Following the forming stage, teams begin to storm. This becomes an anxious period as the team experiences conflict over goals and more often than not, personalities.
Michael De Saintamo, author of Teams and Teamwork says:
“When two people meet, there are really six people present. There is each man as he sees himself, each man as he wants to be seen and each man as he really is.”
One of the greatest inhibitors of teamwork among executive teams is the fear of conflict, which stems from two separate concerns.
On the one hand, many leaders go to great lengths to avoid conflict among their teams because they worry that they will lose control of the group. Others do so because they see conflict as a waste of time. They prefer to cut meetings and discussions short by jumping to the decision that they believe will ultimately be adopted anyway, leaving more time for implementation and what they think of as “real work”.
Whatever the case, leaders who go to great lengths to avoid conflict often do so believing that they are strengthening their teams by avoiding destructive disagreement. This is ironic, because what they are really doing is stifling productive conflict and pushing important issues that need to be resolved under the carpet where they will fester.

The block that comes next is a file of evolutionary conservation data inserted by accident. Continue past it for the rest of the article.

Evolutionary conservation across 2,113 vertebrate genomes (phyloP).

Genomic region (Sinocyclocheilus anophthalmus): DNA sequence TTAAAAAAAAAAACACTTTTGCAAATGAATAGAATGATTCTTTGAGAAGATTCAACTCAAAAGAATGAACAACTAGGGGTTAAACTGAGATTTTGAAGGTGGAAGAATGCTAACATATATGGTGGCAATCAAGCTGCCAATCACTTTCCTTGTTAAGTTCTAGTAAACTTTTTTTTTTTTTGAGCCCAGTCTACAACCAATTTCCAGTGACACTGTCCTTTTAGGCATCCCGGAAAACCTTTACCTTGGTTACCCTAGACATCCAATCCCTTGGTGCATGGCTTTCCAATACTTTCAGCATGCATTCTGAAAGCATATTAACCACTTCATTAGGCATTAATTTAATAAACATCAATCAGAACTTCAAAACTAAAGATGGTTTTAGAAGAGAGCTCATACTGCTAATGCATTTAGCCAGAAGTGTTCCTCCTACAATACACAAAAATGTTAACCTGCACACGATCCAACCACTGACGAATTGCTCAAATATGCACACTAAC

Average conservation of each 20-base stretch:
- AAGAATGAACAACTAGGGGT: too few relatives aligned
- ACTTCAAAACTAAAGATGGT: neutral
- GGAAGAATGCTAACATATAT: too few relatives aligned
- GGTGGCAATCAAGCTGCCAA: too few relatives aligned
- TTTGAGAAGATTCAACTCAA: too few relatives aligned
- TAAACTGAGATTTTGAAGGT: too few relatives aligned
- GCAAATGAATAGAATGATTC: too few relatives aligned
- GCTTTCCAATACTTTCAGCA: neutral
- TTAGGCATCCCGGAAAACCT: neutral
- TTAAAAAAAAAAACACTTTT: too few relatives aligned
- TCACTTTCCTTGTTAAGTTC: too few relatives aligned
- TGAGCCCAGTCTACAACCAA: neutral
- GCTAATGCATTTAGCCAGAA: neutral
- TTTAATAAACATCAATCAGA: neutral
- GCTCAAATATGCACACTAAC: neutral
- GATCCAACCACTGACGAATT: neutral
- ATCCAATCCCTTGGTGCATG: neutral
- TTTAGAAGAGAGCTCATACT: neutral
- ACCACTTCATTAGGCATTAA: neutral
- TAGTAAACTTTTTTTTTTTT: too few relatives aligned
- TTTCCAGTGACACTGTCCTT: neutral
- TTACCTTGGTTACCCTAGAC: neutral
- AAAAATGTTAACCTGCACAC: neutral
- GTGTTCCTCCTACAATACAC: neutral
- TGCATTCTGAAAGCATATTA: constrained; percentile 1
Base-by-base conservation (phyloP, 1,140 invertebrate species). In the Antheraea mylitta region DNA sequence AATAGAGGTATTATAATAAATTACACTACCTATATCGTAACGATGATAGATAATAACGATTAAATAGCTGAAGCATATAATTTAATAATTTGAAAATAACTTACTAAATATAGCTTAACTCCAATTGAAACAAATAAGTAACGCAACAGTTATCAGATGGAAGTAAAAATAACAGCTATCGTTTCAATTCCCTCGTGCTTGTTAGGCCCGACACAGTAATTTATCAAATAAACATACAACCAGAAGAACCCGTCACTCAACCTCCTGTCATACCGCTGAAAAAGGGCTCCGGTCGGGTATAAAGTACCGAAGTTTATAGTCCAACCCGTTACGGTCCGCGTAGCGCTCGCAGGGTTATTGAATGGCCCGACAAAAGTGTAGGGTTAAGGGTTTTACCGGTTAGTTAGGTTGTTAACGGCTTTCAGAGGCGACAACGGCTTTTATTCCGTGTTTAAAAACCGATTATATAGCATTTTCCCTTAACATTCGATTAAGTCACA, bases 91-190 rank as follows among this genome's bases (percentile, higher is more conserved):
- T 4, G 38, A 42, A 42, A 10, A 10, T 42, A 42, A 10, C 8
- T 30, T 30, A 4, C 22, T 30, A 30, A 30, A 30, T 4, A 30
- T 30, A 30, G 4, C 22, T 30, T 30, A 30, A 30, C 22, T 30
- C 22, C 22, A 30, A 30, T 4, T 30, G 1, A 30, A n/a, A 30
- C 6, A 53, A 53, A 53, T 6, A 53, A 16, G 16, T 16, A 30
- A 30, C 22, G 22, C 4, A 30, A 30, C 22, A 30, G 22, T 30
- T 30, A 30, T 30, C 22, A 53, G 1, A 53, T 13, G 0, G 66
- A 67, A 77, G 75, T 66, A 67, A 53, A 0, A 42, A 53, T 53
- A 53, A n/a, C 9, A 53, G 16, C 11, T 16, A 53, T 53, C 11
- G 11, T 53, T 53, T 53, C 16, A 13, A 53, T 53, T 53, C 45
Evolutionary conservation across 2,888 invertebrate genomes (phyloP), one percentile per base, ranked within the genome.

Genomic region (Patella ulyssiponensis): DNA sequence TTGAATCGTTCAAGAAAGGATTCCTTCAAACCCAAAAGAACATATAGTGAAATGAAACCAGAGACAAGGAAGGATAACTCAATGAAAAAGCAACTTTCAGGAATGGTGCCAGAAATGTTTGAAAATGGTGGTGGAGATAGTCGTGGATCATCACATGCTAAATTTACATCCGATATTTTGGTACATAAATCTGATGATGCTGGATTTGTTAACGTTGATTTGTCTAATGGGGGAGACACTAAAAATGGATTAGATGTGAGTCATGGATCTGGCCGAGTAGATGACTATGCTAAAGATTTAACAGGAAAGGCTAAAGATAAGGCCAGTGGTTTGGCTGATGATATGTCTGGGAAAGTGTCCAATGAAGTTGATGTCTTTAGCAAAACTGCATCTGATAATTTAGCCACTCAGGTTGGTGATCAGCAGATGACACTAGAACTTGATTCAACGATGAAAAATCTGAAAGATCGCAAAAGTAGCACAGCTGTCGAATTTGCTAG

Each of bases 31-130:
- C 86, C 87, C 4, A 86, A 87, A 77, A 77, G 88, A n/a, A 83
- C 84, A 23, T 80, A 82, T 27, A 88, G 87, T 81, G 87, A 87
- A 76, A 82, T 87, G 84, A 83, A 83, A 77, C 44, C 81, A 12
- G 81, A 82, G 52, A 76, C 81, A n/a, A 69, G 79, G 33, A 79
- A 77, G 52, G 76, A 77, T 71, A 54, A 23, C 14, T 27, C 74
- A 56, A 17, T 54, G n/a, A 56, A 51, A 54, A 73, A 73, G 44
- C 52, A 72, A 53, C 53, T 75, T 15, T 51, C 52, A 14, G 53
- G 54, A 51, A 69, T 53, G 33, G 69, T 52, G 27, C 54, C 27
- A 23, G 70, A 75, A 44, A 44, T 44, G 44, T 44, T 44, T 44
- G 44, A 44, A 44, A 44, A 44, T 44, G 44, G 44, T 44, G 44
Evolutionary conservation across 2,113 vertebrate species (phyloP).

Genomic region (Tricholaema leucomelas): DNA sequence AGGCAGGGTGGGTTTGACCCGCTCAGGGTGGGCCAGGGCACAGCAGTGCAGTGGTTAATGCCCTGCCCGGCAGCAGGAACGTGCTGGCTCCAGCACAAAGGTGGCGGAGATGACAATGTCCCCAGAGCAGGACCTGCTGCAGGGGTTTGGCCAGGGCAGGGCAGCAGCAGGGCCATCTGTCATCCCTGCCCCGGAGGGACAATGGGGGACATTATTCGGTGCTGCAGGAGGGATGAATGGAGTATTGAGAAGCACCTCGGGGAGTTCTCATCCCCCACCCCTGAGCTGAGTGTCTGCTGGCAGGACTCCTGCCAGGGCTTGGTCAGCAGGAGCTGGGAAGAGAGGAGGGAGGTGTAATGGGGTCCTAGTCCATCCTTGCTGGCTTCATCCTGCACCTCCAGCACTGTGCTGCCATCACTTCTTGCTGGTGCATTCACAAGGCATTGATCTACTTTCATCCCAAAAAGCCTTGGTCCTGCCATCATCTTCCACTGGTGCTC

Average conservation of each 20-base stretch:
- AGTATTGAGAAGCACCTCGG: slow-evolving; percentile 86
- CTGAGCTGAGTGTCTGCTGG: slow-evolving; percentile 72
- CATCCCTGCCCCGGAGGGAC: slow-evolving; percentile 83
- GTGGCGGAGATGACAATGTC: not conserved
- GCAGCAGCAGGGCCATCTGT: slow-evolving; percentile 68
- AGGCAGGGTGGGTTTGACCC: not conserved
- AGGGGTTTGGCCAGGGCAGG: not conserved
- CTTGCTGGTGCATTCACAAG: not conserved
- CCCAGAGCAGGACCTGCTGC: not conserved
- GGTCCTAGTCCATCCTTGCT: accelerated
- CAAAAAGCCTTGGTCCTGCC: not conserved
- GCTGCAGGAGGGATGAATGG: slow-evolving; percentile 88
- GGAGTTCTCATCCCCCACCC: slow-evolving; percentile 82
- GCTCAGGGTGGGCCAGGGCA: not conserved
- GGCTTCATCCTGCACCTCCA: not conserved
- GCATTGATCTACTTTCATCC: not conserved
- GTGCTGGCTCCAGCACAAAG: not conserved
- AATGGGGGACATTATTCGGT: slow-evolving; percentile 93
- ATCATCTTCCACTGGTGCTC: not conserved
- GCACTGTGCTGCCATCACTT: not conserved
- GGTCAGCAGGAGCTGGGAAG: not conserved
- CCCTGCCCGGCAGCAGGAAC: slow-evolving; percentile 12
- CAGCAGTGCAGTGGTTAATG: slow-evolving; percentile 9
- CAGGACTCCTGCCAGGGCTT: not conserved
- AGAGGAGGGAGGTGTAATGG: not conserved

Eventually, those unresolved issues transform into uglier and more personal forms of discord. It thus becomes crucial to the team that this storming stage takes place as it serves to clear the air before everyone can move forward.
When we get through the storming stage, teams begin to ease into the norming stage at which we see the gelling of individuals crystallising. Teams begin to believe in their collective capabilities and start agreeing on processes and working styles.
Finally, teams then move into the performing stage in which unity prevails and team members work positively, creatively and productively together!
Bringing it all together
So persevere in the creation of your teams – the outcome is always worth the effort!
To prepare your business to take on the year together with your team, you can also engage with us, and we’ll take your team on an adrenaline-pumping journey of self-discovery through a selection of immersive simulations where you’ll need to overcome hurdles of trust, communication and conflict which reflect common real-life working situations.
To know more about these team-building programmes, get in touch with us at email@example.com. Share with us your success story on teamwork at firstname.lastname@example.org or in the comment box provided. For more Consulting Corner articles, click here.